By Our Reporter
Modern-day technology and social media make it easier to stay connected with friends and keep up with their successes, interests and status updates. But busy lifestyles, superficial communication, false intimacy and even neediness make it harder to develop and keep real friendships.
If you have good friends who enrich your life, bring you positive energy, boost your well being, and serve as trusted confidants, these tips can definitely help you keep them:
1. Make time to connect.
Cultivating durable friendships involves building a solid foundation, resolving disagreements and misunderstandings, and showing appreciation for the person’s presence in your life. These all require staying in touch with your friends, not just online but offline as well.
While inviting them to parties and happy hours are part of staying connected, you want to include one-on-one and small group meetings to have quality time together. Set a date to get together, whether it’s for a Saturday brunch at the neighborhood restaurant, a coffee chat before work, or a bowling game on a Friday evening. Then show up and treat them like a VIP.
2. Set and respect boundaries.
When your friend is going through a tough time or facing a crisis, let her know how and when to best reach you for support. If you answer telephone calls only during certain hours, respond to text messages on your lunch break, or check your emails only once or twice a day, inform her of these habits. Likewise, don’t call your friend at odd hours (unless you have explicit consent from her) or expect an immediate reply from her (unless you have a mutual understanding) to hash out the latest drama and dilemma in your life.
Constant complaining and venting can undermine the long-term viability of your friendship, no matter how close it is. While revealing your frustrations and disappointments to good friends is natural and healthy, you also want to avoid relying on them for free therapy. Setting and respecting healthy boundaries are critical to maintaining real friendships.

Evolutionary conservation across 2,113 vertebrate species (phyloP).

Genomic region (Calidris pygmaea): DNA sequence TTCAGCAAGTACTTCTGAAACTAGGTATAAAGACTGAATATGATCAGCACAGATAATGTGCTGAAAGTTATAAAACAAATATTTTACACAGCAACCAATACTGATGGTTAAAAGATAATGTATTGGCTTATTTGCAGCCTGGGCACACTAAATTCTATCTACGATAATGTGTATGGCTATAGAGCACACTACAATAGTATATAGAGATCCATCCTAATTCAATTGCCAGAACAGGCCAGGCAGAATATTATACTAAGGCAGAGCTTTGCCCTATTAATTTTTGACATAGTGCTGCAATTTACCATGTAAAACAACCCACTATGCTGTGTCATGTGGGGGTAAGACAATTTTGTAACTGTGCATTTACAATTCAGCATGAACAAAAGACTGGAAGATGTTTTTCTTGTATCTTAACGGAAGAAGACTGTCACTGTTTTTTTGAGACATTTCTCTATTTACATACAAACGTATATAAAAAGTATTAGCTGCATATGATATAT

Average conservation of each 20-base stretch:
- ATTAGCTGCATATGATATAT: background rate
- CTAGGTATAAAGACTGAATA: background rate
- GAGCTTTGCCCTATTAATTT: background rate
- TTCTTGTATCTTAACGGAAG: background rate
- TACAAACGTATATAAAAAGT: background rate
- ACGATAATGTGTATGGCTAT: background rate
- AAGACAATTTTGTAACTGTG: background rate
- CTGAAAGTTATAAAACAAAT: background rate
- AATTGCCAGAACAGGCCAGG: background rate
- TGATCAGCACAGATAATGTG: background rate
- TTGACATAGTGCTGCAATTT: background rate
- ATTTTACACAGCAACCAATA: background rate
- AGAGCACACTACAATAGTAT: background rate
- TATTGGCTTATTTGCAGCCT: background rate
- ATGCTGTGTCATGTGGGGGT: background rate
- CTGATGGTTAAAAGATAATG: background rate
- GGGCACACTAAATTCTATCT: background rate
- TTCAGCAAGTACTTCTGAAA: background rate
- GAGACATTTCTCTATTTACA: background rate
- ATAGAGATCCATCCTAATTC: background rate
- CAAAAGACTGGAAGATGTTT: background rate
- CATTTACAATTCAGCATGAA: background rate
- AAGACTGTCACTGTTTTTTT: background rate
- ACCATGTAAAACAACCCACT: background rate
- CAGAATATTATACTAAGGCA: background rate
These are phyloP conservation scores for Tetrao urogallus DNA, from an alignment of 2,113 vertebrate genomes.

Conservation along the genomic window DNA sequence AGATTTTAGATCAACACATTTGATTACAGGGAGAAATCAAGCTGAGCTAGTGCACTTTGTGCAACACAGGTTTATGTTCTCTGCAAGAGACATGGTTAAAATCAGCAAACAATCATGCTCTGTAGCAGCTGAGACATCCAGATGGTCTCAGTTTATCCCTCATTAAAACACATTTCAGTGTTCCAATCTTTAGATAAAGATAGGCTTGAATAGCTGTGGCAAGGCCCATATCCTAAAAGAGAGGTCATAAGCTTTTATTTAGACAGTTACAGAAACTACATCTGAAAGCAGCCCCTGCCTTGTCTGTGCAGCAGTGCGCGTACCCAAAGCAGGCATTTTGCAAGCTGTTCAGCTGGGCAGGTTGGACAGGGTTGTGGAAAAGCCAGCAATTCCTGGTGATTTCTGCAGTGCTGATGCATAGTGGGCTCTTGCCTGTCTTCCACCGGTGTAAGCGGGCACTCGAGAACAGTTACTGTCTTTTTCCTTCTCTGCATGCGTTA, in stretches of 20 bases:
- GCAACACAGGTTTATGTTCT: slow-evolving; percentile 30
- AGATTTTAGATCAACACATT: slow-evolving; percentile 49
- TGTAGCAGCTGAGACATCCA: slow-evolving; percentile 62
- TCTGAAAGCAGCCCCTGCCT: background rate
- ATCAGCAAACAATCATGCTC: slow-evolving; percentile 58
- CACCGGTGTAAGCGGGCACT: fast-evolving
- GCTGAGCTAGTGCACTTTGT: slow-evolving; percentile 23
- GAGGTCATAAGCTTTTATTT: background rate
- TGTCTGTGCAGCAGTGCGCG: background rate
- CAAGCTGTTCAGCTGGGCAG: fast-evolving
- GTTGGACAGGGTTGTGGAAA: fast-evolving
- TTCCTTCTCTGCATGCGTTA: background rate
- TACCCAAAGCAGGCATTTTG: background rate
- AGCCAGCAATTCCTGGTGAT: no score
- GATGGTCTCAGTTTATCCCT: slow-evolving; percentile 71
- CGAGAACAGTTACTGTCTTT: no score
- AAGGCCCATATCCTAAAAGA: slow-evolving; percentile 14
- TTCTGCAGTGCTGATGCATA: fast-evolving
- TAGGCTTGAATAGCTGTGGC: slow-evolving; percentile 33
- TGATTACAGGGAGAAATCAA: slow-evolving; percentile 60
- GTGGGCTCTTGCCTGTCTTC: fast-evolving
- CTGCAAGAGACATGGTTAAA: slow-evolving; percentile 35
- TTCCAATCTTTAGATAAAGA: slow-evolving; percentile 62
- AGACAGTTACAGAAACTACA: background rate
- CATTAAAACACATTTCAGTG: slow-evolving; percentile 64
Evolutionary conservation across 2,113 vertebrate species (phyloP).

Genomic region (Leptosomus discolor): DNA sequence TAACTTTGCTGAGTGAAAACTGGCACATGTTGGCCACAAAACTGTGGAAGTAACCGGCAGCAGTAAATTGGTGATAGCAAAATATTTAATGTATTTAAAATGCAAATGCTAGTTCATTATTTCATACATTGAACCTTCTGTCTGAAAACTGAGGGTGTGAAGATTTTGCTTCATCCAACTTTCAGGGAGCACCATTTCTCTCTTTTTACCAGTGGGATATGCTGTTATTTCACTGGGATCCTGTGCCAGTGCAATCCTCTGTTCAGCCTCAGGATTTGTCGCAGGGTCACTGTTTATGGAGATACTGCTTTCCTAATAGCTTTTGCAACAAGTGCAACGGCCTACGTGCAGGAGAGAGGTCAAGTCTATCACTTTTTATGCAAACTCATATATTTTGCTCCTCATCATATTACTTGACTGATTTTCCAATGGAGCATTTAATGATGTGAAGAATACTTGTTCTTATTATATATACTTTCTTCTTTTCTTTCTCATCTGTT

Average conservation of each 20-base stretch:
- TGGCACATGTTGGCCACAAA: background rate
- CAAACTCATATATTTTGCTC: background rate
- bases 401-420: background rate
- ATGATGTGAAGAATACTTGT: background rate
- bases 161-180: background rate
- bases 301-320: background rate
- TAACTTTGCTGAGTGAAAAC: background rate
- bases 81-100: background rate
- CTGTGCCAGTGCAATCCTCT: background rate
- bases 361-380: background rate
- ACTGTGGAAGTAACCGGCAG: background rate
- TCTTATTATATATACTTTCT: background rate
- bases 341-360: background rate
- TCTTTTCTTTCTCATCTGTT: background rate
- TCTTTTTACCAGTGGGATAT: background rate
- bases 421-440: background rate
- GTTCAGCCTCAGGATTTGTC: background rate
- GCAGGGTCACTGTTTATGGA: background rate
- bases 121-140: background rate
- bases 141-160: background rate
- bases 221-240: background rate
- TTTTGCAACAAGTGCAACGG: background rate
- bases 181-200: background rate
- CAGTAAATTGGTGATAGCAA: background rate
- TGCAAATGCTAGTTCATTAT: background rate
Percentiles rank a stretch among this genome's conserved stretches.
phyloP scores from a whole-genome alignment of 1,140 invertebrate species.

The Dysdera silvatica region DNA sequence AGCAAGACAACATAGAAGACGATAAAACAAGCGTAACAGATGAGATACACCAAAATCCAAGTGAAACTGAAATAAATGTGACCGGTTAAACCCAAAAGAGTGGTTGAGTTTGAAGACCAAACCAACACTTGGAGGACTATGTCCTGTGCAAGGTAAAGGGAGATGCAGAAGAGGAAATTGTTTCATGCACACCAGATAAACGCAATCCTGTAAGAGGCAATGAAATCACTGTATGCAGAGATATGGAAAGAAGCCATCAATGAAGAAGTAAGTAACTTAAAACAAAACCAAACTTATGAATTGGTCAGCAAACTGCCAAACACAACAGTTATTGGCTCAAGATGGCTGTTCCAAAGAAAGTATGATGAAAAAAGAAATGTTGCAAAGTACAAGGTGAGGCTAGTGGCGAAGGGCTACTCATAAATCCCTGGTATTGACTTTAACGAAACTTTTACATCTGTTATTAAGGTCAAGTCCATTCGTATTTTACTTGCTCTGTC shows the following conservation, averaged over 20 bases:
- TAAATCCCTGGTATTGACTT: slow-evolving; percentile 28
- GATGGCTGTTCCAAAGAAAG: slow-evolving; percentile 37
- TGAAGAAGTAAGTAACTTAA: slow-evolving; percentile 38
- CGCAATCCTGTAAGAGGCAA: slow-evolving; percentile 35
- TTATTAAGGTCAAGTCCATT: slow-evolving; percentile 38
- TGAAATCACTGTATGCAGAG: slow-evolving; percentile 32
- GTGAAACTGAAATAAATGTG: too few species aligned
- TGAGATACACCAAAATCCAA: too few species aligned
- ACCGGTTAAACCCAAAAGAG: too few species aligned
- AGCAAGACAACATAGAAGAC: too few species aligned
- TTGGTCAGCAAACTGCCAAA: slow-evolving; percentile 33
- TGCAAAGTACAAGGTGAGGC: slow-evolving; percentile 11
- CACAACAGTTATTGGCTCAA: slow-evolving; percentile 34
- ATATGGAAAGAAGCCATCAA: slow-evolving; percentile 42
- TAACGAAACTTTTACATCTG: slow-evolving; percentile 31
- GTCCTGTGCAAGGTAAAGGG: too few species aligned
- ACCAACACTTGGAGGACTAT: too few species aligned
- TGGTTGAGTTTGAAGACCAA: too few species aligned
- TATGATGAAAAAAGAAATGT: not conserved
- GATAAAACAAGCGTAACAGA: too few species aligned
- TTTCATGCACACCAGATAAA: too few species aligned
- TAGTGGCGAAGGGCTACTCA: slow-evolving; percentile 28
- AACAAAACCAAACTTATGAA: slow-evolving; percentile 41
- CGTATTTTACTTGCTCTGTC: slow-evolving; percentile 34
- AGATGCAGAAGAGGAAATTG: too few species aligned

3. Communicate mindfully.
When you’re talking with a friend, it can be tempting to chime in and give a comment here and there. You might even interrupt and finish her sentences because you know her so well.
Of course, communication is a two-way street. If you repetitively pepper your friend with questions and sit quietly, do no revealing yourself, or have no response to her stories, the interaction can feel like an interrogation rather than a conversation. Back and forth banter and selective listening are very common among friends. But it can also stop you from forging a strong connection and true intimacy.
Take the Full Life Assessment
Checking your voice mail, eyeing your text messages, or otherwise being distracted might seem acceptable when you’re with good friends, but it could turn them off from spending time with you. If you are interrupted and need to attend to something else, briefly explain why and re-direct your focus as quickly as possible.
Deep listening allows you to be completely present with the other person and to develop empathy for her emotions and experiences. Feeling fully heard and completely understood are some of the greatest gifts your friend can receive from you.
4. Be open to feedback.
Asking for your friend’s comments, thoughts and opinions on your latest project or a decision you have to make is a huge compliment to them. If you solicit their feedback to help you build self-awareness, create new habits, and make positive changes, this shows how much you value their insights. Whether they have similar or different backgrounds, beliefs and philosophies, good friends bring a unique perspective to your life.
5. Keep them accountable.
Healthy friendships are built on equality and respect, not co-dependence and obligation. Hold your good friends in high regard and expect them to keep their promises and act in alignment with their values and ideals.
While being non-judgmental goes a long way, you can gently ask your friend questions to help him become more self-aware and conscious of his choices. This is not about telling your friend what to do, but reminding him of his own capabilities and desires. Although your friend might be defensive and embarrassed at first, he will likely thank you later for helping him grow and stay true to his commitments.